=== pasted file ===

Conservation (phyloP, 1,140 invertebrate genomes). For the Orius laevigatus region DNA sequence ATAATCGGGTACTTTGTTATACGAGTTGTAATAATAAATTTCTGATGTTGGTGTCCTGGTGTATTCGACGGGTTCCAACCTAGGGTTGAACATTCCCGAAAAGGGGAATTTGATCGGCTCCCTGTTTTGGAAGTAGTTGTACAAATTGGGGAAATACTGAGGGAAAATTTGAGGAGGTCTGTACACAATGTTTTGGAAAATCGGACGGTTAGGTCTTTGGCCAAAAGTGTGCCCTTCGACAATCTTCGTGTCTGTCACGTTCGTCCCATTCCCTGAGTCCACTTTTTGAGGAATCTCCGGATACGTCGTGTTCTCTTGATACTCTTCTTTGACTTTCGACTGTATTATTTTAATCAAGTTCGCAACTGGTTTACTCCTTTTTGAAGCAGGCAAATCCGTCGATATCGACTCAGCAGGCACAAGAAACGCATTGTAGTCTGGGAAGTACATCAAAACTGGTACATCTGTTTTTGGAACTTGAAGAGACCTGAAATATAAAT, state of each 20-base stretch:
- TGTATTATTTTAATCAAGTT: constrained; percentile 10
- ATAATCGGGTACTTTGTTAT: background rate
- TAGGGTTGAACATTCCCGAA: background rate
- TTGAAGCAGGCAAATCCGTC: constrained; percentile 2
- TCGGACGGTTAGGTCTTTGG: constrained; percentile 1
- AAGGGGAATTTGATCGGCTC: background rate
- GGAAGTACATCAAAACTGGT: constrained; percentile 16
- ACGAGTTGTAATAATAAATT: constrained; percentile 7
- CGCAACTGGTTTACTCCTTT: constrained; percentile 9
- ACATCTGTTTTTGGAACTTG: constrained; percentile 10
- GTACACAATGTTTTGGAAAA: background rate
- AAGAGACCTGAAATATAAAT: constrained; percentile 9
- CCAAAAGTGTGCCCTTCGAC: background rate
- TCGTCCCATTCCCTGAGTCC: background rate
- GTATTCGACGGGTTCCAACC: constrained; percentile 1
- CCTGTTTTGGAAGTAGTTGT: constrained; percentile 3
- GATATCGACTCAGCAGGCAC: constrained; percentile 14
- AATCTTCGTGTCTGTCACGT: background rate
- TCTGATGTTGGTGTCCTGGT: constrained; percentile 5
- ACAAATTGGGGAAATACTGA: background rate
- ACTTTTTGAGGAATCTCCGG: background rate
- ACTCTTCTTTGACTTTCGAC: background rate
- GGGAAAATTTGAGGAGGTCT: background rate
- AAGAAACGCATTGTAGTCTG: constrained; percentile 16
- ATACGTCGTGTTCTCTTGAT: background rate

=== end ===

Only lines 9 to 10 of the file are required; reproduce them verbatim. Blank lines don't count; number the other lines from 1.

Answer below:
- ACGAGTTGTAATAATAAATT: constrained; percentile 7
- CGCAACTGGTTTACTCCTTT: constrained; percentile 9